Critical shortage of vehicle inspectors threaten disruptions

February 28, 2023 - 09:30
Even inspectors that were subjected to legal proceedings but have not yet been detained are still going to work
Police sealed computers at a vehicle registration centre in Hà Nội last week as part of the investigation into the bribery and falsification accusations at the Việt Nam Register. — VNA/VNS Photo

HÀ NỘI — The vehicle roadworthiness evaluation system of Việt Nam is facing severe disruptions as the police investigation is expanding into what appears to be widespread corruption in the workforce.

There is a “critical shortage” of vehicle inspectors currently, according to Nguyễn Tô An, deputy head of the Việt Nam Register, the Government agency (under the Ministry of Transport) that is responsible for the management of the works.

Even inspectors that were subjected to legal proceedings but have not yet been detained are still going to work, An said.

From late October last year, the police in HCM City begun investigating several cases of suspicious changes of vehicles’ roadworthiness records in the system, and finding thousands of similar cases of bribery and falsification happening in other southern localities as crackdown on registration centres intensified.

The corruption cases were deemed by the police to be ‘systemic,’ involving a long chain of command from the leadership of the Việt Nam Register down to the registration centres across the country.

Đặng Việt Hà, former head of the Việt Nam Register, along with his predecessor Trần Kỳ Hình, were arrested this year, both accused of receiving bribes.

As of the end of last week, about 1,500 inspectors are active, but to sufficiently deal with the workload, there needs to be at least 1,986 inspectors.

There are currently 121 out of 489 inspection systems suspended as the inspection centres are either under investigation, fail to meet operational standards, or shut down on their own accord.

The capital city of Hà Nội only has 16 centres with 31 systems still online, and more are expected to close down the following weeks due to staff shortage.

An said obviously the summoned inspectors are still enjoying full citizenship rights until the court indicted them, but they are working under duress with a lot of anxiety.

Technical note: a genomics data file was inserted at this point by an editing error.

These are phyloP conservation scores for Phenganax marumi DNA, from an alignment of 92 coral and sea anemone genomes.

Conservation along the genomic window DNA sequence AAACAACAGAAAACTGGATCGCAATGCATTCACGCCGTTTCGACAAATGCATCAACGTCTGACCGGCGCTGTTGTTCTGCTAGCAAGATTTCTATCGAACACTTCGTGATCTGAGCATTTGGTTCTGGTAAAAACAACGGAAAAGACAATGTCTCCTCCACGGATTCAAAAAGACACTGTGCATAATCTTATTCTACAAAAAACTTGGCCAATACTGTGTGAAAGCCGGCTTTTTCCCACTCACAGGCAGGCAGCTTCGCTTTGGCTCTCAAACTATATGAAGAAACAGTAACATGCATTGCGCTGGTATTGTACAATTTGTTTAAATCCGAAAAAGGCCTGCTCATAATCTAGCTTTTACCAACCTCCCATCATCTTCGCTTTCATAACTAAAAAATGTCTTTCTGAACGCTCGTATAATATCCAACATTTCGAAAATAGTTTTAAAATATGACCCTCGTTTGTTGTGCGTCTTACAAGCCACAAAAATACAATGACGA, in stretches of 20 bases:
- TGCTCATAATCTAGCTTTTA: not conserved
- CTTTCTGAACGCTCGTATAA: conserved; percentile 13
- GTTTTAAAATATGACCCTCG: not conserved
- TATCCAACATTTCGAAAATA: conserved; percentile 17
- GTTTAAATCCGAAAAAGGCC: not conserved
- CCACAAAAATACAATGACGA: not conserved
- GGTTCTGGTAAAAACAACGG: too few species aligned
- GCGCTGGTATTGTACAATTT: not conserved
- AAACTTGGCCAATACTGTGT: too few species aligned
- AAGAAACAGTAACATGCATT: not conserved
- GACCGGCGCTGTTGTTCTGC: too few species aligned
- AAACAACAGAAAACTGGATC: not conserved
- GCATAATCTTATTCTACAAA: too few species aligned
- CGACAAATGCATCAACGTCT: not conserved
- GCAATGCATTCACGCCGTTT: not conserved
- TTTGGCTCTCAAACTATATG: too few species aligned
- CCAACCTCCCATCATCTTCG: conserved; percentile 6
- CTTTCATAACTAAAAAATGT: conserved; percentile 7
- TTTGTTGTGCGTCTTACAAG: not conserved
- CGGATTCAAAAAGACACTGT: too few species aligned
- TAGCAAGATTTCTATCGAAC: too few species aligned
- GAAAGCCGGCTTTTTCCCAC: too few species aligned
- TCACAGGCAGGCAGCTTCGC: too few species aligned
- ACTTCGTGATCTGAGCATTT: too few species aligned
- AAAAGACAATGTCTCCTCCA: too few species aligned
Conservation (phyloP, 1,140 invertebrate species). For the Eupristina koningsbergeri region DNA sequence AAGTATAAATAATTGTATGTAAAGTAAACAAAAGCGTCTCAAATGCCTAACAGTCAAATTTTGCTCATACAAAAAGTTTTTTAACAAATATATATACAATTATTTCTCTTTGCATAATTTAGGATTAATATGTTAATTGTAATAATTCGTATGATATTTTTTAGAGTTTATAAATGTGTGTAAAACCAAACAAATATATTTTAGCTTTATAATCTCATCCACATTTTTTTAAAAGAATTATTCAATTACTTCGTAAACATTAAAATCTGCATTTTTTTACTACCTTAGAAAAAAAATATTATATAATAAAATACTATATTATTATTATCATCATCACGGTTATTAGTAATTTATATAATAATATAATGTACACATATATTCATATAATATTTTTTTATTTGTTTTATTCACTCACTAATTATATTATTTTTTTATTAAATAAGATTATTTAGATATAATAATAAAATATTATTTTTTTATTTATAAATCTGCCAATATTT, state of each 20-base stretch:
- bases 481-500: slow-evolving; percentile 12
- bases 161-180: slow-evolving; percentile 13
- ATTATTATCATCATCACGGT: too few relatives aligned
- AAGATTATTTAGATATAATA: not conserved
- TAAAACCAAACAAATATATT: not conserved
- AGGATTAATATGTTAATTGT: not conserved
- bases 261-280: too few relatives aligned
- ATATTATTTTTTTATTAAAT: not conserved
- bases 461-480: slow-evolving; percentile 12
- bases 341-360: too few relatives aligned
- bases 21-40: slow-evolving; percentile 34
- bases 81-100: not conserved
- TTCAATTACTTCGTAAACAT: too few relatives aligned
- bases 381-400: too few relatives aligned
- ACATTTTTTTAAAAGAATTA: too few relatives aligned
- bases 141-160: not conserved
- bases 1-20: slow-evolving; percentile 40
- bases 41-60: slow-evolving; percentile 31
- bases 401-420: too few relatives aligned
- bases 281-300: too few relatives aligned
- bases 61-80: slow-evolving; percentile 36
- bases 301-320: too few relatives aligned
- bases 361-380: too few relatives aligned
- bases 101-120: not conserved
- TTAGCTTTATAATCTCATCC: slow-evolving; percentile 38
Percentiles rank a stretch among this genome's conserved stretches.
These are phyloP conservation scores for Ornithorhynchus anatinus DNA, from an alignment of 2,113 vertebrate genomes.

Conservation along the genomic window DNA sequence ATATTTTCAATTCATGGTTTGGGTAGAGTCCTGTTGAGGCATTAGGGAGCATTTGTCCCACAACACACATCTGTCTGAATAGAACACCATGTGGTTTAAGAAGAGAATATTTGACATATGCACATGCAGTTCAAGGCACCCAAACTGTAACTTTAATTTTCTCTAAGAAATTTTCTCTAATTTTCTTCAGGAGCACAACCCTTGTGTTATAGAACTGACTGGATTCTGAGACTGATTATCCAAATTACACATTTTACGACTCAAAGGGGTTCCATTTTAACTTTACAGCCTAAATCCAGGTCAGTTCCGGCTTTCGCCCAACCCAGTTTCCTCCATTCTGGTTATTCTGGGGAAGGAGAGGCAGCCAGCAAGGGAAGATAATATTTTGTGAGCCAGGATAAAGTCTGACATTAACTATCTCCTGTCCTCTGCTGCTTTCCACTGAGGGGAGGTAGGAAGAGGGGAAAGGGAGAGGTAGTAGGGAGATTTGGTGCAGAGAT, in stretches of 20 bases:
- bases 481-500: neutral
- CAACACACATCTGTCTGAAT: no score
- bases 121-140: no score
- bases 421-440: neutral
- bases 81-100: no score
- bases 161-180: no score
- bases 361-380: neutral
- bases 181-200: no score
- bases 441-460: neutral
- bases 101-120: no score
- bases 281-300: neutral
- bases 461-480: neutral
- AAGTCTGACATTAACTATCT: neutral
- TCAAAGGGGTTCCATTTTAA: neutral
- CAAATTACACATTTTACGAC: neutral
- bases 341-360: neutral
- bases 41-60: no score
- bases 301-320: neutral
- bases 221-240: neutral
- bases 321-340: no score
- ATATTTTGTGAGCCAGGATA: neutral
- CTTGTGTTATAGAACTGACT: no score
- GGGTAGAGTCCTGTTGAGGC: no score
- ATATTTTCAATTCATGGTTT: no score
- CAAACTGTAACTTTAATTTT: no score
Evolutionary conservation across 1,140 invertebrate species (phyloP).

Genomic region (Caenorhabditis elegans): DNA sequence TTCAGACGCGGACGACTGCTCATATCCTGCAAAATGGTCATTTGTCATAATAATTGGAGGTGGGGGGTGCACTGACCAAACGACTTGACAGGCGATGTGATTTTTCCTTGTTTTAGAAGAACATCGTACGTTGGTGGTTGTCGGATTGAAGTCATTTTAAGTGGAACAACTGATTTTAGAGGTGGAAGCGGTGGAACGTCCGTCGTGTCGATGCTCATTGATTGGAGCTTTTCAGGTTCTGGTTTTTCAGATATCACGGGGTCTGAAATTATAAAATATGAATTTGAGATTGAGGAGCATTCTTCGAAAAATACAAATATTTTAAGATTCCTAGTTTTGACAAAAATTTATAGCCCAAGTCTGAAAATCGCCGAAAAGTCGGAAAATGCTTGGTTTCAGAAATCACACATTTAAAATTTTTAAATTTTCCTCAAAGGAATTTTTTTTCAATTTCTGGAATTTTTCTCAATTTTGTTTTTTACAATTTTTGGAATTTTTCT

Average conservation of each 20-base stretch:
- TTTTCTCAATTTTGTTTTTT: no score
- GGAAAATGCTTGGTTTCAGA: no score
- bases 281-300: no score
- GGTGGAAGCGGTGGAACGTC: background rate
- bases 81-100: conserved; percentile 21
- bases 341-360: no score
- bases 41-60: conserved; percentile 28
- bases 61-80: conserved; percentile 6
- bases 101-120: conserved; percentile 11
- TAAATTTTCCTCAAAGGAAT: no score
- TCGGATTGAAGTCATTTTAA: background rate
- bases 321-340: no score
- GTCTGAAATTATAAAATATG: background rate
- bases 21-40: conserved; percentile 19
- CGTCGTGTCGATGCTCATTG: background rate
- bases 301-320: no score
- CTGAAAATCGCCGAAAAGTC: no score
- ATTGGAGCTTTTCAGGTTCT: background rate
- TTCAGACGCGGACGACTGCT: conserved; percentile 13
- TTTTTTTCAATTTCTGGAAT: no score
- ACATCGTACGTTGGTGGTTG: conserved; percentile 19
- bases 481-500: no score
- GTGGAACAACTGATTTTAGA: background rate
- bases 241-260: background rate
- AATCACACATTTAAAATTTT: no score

The mood of apprehension has also spread far and wide in the entire inspection workforce, with many abruptly quitting and several others submitting resignation letters.

The Việt Nam Register cannot just mass hire new inspectors due to recruitment regulations, plus, the training of new inspectors take time – more than a year for ordinary-level inspectors, and up to four years for high-level inspectors.

For these reasons, currently, each system can only process 40 vehicles a day, 66 per cent of the designed capacity.

Hà Nội currently handles about 1,240 vehicles a day, while HCM City processes about 1,040 vehicles a day.

Without any notable change, a lot of vehicles in these two major cities would be "backed up" in the waiting room in the following months.

For March, the processing capacity of roadworthiness evaluation centres in Hà Nội and HCM City would only meet 52-53 per cent of the people’s demands, the authorities remarked, adding that the figures would fall down to 31 per cent in April, leading to potential severe disruptions.

The situation is also getting worse in other provinces and cities, as the shortages in one locality would force people to run evaluations in the neighbouring localities while the investigation widens and more inspectors are facing arrests.

Police have pledged the utmost determination in handling all the offenders without leniency.

However, those offenders who submitted themselves and put forward sincere admissions could be released on bail to continue working, Tô An said, quoting the police representatives in a recent meeting.

Also in the case of continued overloading, traffic police officers might not issue fines towards vehicles that have not yet managed to get their vehicles assessed and registered. — VNS